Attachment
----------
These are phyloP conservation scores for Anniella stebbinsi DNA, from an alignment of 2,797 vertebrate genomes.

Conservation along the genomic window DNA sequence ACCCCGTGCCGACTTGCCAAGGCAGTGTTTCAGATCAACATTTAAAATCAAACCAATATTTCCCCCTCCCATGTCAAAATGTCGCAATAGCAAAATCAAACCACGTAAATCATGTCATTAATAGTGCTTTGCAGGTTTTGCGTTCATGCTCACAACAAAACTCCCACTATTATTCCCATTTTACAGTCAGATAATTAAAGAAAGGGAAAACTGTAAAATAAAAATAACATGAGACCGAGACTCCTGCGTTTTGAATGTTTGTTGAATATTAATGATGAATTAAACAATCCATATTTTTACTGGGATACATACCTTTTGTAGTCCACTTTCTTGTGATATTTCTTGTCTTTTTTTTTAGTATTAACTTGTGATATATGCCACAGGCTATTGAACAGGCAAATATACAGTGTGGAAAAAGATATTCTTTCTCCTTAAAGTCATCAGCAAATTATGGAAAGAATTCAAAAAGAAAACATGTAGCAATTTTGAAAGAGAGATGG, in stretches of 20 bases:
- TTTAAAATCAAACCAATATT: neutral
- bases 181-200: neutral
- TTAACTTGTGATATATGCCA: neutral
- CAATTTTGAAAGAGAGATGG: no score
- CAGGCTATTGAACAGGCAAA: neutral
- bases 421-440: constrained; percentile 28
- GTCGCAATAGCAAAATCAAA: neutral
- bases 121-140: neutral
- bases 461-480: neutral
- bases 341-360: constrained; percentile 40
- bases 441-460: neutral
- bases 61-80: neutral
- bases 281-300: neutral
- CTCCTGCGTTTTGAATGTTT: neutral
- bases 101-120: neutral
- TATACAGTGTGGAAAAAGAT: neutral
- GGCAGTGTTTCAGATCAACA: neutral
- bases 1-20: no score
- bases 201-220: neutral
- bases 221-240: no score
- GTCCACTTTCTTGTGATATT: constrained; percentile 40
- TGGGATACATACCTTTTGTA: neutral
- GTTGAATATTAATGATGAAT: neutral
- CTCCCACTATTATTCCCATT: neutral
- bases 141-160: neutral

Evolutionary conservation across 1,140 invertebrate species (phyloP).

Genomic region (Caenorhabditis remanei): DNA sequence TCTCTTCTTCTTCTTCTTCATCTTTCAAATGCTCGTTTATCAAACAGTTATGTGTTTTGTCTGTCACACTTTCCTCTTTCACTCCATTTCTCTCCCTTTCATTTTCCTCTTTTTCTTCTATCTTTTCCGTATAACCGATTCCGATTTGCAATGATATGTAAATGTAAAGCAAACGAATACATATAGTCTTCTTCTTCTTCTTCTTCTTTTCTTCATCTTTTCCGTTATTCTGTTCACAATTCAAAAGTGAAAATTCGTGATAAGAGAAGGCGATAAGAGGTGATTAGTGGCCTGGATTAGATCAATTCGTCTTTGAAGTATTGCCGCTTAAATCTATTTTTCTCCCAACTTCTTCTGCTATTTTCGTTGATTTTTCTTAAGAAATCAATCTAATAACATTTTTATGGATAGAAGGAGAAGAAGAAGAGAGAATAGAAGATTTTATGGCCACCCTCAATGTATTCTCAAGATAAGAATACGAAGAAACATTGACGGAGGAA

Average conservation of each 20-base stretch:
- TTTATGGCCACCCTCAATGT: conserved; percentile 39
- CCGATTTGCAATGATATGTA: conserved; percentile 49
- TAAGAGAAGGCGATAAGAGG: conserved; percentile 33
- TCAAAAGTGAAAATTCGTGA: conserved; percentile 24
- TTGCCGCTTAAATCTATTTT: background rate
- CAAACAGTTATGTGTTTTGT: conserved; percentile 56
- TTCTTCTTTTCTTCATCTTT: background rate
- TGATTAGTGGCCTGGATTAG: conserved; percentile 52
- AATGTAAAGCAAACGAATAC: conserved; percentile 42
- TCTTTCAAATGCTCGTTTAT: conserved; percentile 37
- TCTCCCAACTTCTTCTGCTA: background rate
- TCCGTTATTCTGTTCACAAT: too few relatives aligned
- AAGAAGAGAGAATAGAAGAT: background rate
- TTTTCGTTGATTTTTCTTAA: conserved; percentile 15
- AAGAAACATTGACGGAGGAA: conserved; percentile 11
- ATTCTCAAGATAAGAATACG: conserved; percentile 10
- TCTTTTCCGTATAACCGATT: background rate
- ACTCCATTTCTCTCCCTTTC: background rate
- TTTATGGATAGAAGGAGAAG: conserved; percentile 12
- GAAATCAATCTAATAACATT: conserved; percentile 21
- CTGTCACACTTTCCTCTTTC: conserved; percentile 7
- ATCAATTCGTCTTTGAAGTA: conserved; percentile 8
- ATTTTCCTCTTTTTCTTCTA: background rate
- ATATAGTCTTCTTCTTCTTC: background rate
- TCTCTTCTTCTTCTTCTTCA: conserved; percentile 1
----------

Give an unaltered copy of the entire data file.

These are phyloP conservation scores for Anniella stebbinsi DNA, from an alignment of 2,797 vertebrate genomes.

Conservation along the genomic window DNA sequence ACCCCGTGCCGACTTGCCAAGGCAGTGTTTCAGATCAACATTTAAAATCAAACCAATATTTCCCCCTCCCATGTCAAAATGTCGCAATAGCAAAATCAAACCACGTAAATCATGTCATTAATAGTGCTTTGCAGGTTTTGCGTTCATGCTCACAACAAAACTCCCACTATTATTCCCATTTTACAGTCAGATAATTAAAGAAAGGGAAAACTGTAAAATAAAAATAACATGAGACCGAGACTCCTGCGTTTTGAATGTTTGTTGAATATTAATGATGAATTAAACAATCCATATTTTTACTGGGATACATACCTTTTGTAGTCCACTTTCTTGTGATATTTCTTGTCTTTTTTTTTAGTATTAACTTGTGATATATGCCACAGGCTATTGAACAGGCAAATATACAGTGTGGAAAAAGATATTCTTTCTCCTTAAAGTCATCAGCAAATTATGGAAAGAATTCAAAAAGAAAACATGTAGCAATTTTGAAAGAGAGATGG, in stretches of 20 bases:
- TTTAAAATCAAACCAATATT: neutral
- bases 181-200: neutral
- TTAACTTGTGATATATGCCA: neutral
- CAATTTTGAAAGAGAGATGG: no score
- CAGGCTATTGAACAGGCAAA: neutral
- bases 421-440: constrained; percentile 28
- GTCGCAATAGCAAAATCAAA: neutral
- bases 121-140: neutral
- bases 461-480: neutral
- bases 341-360: constrained; percentile 40
- bases 441-460: neutral
- bases 61-80: neutral
- bases 281-300: neutral
- CTCCTGCGTTTTGAATGTTT: neutral
- bases 101-120: neutral
- TATACAGTGTGGAAAAAGAT: neutral
- GGCAGTGTTTCAGATCAACA: neutral
- bases 1-20: no score
- bases 201-220: neutral
- bases 221-240: no score
- GTCCACTTTCTTGTGATATT: constrained; percentile 40
- TGGGATACATACCTTTTGTA: neutral
- GTTGAATATTAATGATGAAT: neutral
- CTCCCACTATTATTCCCATT: neutral
- bases 141-160: neutral

Evolutionary conservation across 1,140 invertebrate species (phyloP).

Genomic region (Caenorhabditis remanei): DNA sequence TCTCTTCTTCTTCTTCTTCATCTTTCAAATGCTCGTTTATCAAACAGTTATGTGTTTTGTCTGTCACACTTTCCTCTTTCACTCCATTTCTCTCCCTTTCATTTTCCTCTTTTTCTTCTATCTTTTCCGTATAACCGATTCCGATTTGCAATGATATGTAAATGTAAAGCAAACGAATACATATAGTCTTCTTCTTCTTCTTCTTCTTTTCTTCATCTTTTCCGTTATTCTGTTCACAATTCAAAAGTGAAAATTCGTGATAAGAGAAGGCGATAAGAGGTGATTAGTGGCCTGGATTAGATCAATTCGTCTTTGAAGTATTGCCGCTTAAATCTATTTTTCTCCCAACTTCTTCTGCTATTTTCGTTGATTTTTCTTAAGAAATCAATCTAATAACATTTTTATGGATAGAAGGAGAAGAAGAAGAGAGAATAGAAGATTTTATGGCCACCCTCAATGTATTCTCAAGATAAGAATACGAAGAAACATTGACGGAGGAA

Average conservation of each 20-base stretch:
- TTTATGGCCACCCTCAATGT: conserved; percentile 39
- CCGATTTGCAATGATATGTA: conserved; percentile 49
- TAAGAGAAGGCGATAAGAGG: conserved; percentile 33
- TCAAAAGTGAAAATTCGTGA: conserved; percentile 24
- TTGCCGCTTAAATCTATTTT: background rate
- CAAACAGTTATGTGTTTTGT: conserved; percentile 56
- TTCTTCTTTTCTTCATCTTT: background rate
- TGATTAGTGGCCTGGATTAG: conserved; percentile 52
- AATGTAAAGCAAACGAATAC: conserved; percentile 42
- TCTTTCAAATGCTCGTTTAT: conserved; percentile 37
- TCTCCCAACTTCTTCTGCTA: background rate
- TCCGTTATTCTGTTCACAAT: too few relatives aligned
- AAGAAGAGAGAATAGAAGAT: background rate
- TTTTCGTTGATTTTTCTTAA: conserved; percentile 15
- AAGAAACATTGACGGAGGAA: conserved; percentile 11
- ATTCTCAAGATAAGAATACG: conserved; percentile 10
- TCTTTTCCGTATAACCGATT: background rate
- ACTCCATTTCTCTCCCTTTC: background rate
- TTTATGGATAGAAGGAGAAG: conserved; percentile 12
- GAAATCAATCTAATAACATT: conserved; percentile 21
- CTGTCACACTTTCCTCTTTC: conserved; percentile 7
- ATCAATTCGTCTTTGAAGTA: conserved; percentile 8
- ATTTTCCTCTTTTTCTTCTA: background rate
- ATATAGTCTTCTTCTTCTTC: background rate
- TCTCTTCTTCTTCTTCTTCA: conserved; percentile 1